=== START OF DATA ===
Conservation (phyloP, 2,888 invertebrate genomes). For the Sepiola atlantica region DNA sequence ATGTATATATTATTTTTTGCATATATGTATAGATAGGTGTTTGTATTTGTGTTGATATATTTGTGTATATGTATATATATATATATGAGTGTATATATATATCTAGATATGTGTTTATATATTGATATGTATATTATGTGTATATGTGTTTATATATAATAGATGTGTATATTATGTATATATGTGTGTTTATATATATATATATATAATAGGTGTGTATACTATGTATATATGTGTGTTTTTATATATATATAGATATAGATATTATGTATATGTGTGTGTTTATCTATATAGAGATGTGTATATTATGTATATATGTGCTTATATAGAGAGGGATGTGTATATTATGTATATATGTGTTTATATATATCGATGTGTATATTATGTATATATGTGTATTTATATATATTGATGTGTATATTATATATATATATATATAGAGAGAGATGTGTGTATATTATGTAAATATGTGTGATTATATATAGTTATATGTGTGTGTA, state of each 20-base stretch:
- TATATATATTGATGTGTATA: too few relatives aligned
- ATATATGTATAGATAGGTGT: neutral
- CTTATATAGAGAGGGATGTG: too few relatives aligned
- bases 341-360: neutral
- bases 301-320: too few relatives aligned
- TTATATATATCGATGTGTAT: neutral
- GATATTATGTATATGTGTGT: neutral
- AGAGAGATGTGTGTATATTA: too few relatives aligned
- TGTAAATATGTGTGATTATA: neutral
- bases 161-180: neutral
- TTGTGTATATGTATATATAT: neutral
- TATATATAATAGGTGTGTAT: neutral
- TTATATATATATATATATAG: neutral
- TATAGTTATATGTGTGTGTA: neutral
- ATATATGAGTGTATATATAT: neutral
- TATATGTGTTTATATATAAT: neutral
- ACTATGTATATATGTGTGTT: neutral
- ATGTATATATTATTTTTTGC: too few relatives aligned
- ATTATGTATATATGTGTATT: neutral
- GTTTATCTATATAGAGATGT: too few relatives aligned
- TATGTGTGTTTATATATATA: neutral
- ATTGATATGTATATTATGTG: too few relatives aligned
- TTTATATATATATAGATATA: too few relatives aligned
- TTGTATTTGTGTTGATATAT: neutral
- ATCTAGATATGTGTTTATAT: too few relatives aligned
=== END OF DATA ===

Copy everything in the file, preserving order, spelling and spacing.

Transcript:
Conservation (phyloP, 2,888 invertebrate genomes). For the Sepiola atlantica region DNA sequence ATGTATATATTATTTTTTGCATATATGTATAGATAGGTGTTTGTATTTGTGTTGATATATTTGTGTATATGTATATATATATATATGAGTGTATATATATATCTAGATATGTGTTTATATATTGATATGTATATTATGTGTATATGTGTTTATATATAATAGATGTGTATATTATGTATATATGTGTGTTTATATATATATATATATAATAGGTGTGTATACTATGTATATATGTGTGTTTTTATATATATATAGATATAGATATTATGTATATGTGTGTGTTTATCTATATAGAGATGTGTATATTATGTATATATGTGCTTATATAGAGAGGGATGTGTATATTATGTATATATGTGTTTATATATATCGATGTGTATATTATGTATATATGTGTATTTATATATATTGATGTGTATATTATATATATATATATATAGAGAGAGATGTGTGTATATTATGTAAATATGTGTGATTATATATAGTTATATGTGTGTGTA, state of each 20-base stretch:
- TATATATATTGATGTGTATA: too few relatives aligned
- ATATATGTATAGATAGGTGT: neutral
- CTTATATAGAGAGGGATGTG: too few relatives aligned
- bases 341-360: neutral
- bases 301-320: too few relatives aligned
- TTATATATATCGATGTGTAT: neutral
- GATATTATGTATATGTGTGT: neutral
- AGAGAGATGTGTGTATATTA: too few relatives aligned
- TGTAAATATGTGTGATTATA: neutral
- bases 161-180: neutral
- TTGTGTATATGTATATATAT: neutral
- TATATATAATAGGTGTGTAT: neutral
- TTATATATATATATATATAG: neutral
- TATAGTTATATGTGTGTGTA: neutral
- ATATATGAGTGTATATATAT: neutral
- TATATGTGTTTATATATAAT: neutral
- ACTATGTATATATGTGTGTT: neutral
- ATGTATATATTATTTTTTGC: too few relatives aligned
- ATTATGTATATATGTGTATT: neutral
- GTTTATCTATATAGAGATGT: too few relatives aligned
- TATGTGTGTTTATATATATA: neutral
- ATTGATATGTATATTATGTG: too few relatives aligned
- TTTATATATATATAGATATA: too few relatives aligned
- TTGTATTTGTGTTGATATAT: neutral
- ATCTAGATATGTGTTTATAT: too few relatives aligned